"They're a fastball hitting team. I left a couple mistakes over the middle of the plate and they made us pay for it. But they were both solo shots. That's the biggest thing for me is keeping guys off base for when that big hit does come. It'll limit the damage," Fulmer said.
Fulmer held the Red Sox to three runs on seven hits while walking none and striking out three.
"He was throwing a lot of strikes with all of his pitches and really keeping us off balance," Betts said of Fulmer. "He worked both sides of the plate and had a really good changeup. He was tough. You have to grind through it. With him, we knew it would be a pretty low-scoring game. We had some chances, but just didn't come through. He did a great job, though."
Fulmer's ninth quality start of the season is the most by a Detroit pitcher in his first 16 career games since Justin Verlander (11).
Tigers manager Brad Ausmus said Fulmer's strong effort came when the team needed it most. With trusty closer Francisco Rodriguez unavailable for personal issues, the Tigers' setup options were scarce. Detroit's taxed bullpen was limited to Bruce Rondon and Justin Wilson, who pitched a perfect ninth for his first career save.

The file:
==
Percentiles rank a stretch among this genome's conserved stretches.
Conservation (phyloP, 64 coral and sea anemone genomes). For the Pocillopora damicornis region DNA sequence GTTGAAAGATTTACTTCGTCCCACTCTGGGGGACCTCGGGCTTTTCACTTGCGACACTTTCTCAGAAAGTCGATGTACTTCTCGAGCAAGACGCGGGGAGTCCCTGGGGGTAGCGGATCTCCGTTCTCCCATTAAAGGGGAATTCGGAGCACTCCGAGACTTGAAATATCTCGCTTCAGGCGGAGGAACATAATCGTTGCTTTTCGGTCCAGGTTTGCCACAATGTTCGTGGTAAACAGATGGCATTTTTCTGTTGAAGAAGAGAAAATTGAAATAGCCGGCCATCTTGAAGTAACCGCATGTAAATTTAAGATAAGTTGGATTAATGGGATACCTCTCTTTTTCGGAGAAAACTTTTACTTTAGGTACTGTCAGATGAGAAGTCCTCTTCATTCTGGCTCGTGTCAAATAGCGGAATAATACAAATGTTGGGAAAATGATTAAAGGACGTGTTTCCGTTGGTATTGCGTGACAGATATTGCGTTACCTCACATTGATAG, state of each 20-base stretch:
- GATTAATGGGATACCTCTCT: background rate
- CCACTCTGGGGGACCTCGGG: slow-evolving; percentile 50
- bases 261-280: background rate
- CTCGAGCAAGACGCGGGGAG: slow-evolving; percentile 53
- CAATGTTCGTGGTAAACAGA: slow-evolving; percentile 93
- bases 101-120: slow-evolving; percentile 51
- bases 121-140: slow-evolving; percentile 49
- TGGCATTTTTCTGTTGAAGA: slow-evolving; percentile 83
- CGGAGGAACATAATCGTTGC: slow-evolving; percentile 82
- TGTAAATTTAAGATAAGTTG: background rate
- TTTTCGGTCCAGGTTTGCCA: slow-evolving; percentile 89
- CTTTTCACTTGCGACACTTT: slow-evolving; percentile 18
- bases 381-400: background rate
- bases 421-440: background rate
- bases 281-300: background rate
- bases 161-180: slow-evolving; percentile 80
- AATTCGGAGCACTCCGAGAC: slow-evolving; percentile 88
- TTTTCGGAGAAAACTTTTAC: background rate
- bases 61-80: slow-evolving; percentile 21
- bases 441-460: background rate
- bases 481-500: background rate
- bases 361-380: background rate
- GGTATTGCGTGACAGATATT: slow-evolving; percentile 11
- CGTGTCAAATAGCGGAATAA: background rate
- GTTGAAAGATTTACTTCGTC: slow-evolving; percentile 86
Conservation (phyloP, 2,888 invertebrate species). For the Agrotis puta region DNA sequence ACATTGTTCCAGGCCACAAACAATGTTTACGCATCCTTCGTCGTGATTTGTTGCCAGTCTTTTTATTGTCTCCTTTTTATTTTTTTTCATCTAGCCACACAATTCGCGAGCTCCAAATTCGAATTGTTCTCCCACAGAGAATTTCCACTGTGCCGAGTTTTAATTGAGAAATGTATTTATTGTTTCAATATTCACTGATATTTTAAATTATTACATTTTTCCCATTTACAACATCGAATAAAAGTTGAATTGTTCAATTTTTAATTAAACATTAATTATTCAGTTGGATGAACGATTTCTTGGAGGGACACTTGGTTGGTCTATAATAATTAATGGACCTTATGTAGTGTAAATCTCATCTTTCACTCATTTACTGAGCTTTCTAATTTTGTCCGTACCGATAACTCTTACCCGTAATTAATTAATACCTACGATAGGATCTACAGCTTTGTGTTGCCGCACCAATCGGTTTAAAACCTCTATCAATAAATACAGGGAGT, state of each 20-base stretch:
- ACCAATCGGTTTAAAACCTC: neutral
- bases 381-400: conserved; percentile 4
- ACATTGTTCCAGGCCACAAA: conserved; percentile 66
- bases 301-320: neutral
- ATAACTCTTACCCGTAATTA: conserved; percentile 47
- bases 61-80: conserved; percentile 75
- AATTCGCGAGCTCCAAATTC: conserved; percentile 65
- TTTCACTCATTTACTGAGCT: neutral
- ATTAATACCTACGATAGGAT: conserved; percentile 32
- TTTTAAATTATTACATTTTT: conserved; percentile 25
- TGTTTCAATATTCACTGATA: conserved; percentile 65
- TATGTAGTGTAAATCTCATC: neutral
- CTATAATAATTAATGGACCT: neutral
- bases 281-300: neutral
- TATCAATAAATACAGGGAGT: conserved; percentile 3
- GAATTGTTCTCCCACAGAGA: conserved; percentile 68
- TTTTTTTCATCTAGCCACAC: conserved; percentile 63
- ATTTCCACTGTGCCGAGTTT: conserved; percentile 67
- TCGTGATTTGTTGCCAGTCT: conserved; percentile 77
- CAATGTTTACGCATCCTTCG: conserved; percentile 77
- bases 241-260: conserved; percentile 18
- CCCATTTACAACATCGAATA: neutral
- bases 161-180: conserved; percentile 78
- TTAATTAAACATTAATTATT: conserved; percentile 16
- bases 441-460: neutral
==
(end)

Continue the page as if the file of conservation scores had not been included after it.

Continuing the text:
"Fulmer was the big story for me from a pitching standpoint. We needed a deep outing, a good outing. And he was able to give that to us," Ausmus said.
The righty said pitching in the Fenway Park atmosphere was tough, and he may have been too amped up when he gave up the solo shot to Pedroia. But as the game went on, Fulmer focused and executed his pitches a little better. He said he's just happy to help the team in any way.
"I'm just enjoying the big leagues right now. Obviously, when the season started I didn't expect to be in this position, but thank God that I am. I'm just trying to help the team in any way I can. Whether I get a decision at the end of the day or not, if we win at the end of the day then my goal is achieved."
Deesha Thosar is a reporter for MLB.com and covered the Tigers on Wednesday. This story was not subject to the approval of Major League Baseball or its clubs.